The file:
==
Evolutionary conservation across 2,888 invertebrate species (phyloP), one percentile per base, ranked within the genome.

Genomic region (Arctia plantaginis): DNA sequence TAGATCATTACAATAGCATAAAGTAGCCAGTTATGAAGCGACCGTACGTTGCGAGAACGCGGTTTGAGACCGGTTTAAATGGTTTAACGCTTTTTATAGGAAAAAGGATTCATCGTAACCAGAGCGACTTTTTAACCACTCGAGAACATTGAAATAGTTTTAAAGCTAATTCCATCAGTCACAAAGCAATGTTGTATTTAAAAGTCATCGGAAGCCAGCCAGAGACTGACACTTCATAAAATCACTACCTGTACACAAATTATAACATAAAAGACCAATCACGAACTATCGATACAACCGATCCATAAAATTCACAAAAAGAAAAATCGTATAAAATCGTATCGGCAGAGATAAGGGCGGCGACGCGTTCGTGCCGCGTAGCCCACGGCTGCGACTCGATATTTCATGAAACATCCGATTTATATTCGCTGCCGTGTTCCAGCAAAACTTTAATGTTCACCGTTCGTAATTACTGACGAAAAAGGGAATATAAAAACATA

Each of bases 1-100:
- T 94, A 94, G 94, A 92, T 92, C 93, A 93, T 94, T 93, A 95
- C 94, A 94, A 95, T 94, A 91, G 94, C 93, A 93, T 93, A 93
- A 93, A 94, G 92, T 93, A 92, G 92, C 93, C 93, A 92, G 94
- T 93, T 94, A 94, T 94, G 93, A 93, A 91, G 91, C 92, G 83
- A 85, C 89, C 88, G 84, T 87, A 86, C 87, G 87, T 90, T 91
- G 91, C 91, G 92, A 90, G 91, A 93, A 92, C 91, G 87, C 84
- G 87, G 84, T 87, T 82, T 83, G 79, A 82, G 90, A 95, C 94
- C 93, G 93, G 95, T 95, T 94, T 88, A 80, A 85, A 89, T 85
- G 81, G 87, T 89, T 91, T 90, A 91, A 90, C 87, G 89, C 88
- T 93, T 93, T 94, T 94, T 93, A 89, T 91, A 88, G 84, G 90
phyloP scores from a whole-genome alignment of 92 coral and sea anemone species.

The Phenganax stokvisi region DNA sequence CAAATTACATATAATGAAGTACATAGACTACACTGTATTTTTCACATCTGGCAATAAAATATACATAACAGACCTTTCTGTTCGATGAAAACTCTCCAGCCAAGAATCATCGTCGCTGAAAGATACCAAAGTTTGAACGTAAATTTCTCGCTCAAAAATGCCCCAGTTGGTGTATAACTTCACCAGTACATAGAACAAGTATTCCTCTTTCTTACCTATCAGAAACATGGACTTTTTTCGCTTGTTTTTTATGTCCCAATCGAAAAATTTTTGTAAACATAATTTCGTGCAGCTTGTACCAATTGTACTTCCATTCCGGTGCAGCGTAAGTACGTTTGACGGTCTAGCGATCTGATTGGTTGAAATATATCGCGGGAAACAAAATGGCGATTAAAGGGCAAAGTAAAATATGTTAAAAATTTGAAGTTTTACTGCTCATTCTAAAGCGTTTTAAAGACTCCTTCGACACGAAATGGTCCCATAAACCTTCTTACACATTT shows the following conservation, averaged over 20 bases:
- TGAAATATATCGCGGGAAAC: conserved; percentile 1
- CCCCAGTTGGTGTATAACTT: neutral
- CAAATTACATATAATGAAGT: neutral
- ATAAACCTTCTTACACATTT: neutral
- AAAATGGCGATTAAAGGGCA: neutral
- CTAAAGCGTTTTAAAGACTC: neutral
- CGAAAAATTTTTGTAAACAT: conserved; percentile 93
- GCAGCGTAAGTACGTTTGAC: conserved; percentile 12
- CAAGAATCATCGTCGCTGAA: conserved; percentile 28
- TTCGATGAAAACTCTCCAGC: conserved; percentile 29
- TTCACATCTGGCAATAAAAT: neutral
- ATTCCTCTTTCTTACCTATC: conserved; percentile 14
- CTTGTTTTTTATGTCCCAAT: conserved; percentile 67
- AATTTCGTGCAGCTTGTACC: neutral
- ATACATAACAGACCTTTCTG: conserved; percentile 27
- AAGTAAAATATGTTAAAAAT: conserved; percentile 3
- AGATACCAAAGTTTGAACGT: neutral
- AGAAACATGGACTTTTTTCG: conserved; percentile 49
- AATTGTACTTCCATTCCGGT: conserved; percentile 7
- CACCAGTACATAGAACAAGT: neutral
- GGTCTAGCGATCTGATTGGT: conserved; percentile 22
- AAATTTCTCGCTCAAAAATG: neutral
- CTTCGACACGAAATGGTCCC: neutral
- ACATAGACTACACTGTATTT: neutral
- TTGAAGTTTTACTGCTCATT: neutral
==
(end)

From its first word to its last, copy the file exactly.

Evolutionary conservation across 2,888 invertebrate species (phyloP), one percentile per base, ranked within the genome.

Genomic region (Arctia plantaginis): DNA sequence TAGATCATTACAATAGCATAAAGTAGCCAGTTATGAAGCGACCGTACGTTGCGAGAACGCGGTTTGAGACCGGTTTAAATGGTTTAACGCTTTTTATAGGAAAAAGGATTCATCGTAACCAGAGCGACTTTTTAACCACTCGAGAACATTGAAATAGTTTTAAAGCTAATTCCATCAGTCACAAAGCAATGTTGTATTTAAAAGTCATCGGAAGCCAGCCAGAGACTGACACTTCATAAAATCACTACCTGTACACAAATTATAACATAAAAGACCAATCACGAACTATCGATACAACCGATCCATAAAATTCACAAAAAGAAAAATCGTATAAAATCGTATCGGCAGAGATAAGGGCGGCGACGCGTTCGTGCCGCGTAGCCCACGGCTGCGACTCGATATTTCATGAAACATCCGATTTATATTCGCTGCCGTGTTCCAGCAAAACTTTAATGTTCACCGTTCGTAATTACTGACGAAAAAGGGAATATAAAAACATA

Each of bases 1-100:
- T 94, A 94, G 94, A 92, T 92, C 93, A 93, T 94, T 93, A 95
- C 94, A 94, A 95, T 94, A 91, G 94, C 93, A 93, T 93, A 93
- A 93, A 94, G 92, T 93, A 92, G 92, C 93, C 93, A 92, G 94
- T 93, T 94, A 94, T 94, G 93, A 93, A 91, G 91, C 92, G 83
- A 85, C 89, C 88, G 84, T 87, A 86, C 87, G 87, T 90, T 91
- G 91, C 91, G 92, A 90, G 91, A 93, A 92, C 91, G 87, C 84
- G 87, G 84, T 87, T 82, T 83, G 79, A 82, G 90, A 95, C 94
- C 93, G 93, G 95, T 95, T 94, T 88, A 80, A 85, A 89, T 85
- G 81, G 87, T 89, T 91, T 90, A 91, A 90, C 87, G 89, C 88
- T 93, T 93, T 94, T 94, T 93, A 89, T 91, A 88, G 84, G 90
phyloP scores from a whole-genome alignment of 92 coral and sea anemone species.

The Phenganax stokvisi region DNA sequence CAAATTACATATAATGAAGTACATAGACTACACTGTATTTTTCACATCTGGCAATAAAATATACATAACAGACCTTTCTGTTCGATGAAAACTCTCCAGCCAAGAATCATCGTCGCTGAAAGATACCAAAGTTTGAACGTAAATTTCTCGCTCAAAAATGCCCCAGTTGGTGTATAACTTCACCAGTACATAGAACAAGTATTCCTCTTTCTTACCTATCAGAAACATGGACTTTTTTCGCTTGTTTTTTATGTCCCAATCGAAAAATTTTTGTAAACATAATTTCGTGCAGCTTGTACCAATTGTACTTCCATTCCGGTGCAGCGTAAGTACGTTTGACGGTCTAGCGATCTGATTGGTTGAAATATATCGCGGGAAACAAAATGGCGATTAAAGGGCAAAGTAAAATATGTTAAAAATTTGAAGTTTTACTGCTCATTCTAAAGCGTTTTAAAGACTCCTTCGACACGAAATGGTCCCATAAACCTTCTTACACATTT shows the following conservation, averaged over 20 bases:
- TGAAATATATCGCGGGAAAC: conserved; percentile 1
- CCCCAGTTGGTGTATAACTT: neutral
- CAAATTACATATAATGAAGT: neutral
- ATAAACCTTCTTACACATTT: neutral
- AAAATGGCGATTAAAGGGCA: neutral
- CTAAAGCGTTTTAAAGACTC: neutral
- CGAAAAATTTTTGTAAACAT: conserved; percentile 93
- GCAGCGTAAGTACGTTTGAC: conserved; percentile 12
- CAAGAATCATCGTCGCTGAA: conserved; percentile 28
- TTCGATGAAAACTCTCCAGC: conserved; percentile 29
- TTCACATCTGGCAATAAAAT: neutral
- ATTCCTCTTTCTTACCTATC: conserved; percentile 14
- CTTGTTTTTTATGTCCCAAT: conserved; percentile 67
- AATTTCGTGCAGCTTGTACC: neutral
- ATACATAACAGACCTTTCTG: conserved; percentile 27
- AAGTAAAATATGTTAAAAAT: conserved; percentile 3
- AGATACCAAAGTTTGAACGT: neutral
- AGAAACATGGACTTTTTTCG: conserved; percentile 49
- AATTGTACTTCCATTCCGGT: conserved; percentile 7
- CACCAGTACATAGAACAAGT: neutral
- GGTCTAGCGATCTGATTGGT: conserved; percentile 22
- AAATTTCTCGCTCAAAAATG: neutral
- CTTCGACACGAAATGGTCCC: neutral
- ACATAGACTACACTGTATTT: neutral
- TTGAAGTTTTACTGCTCATT: neutral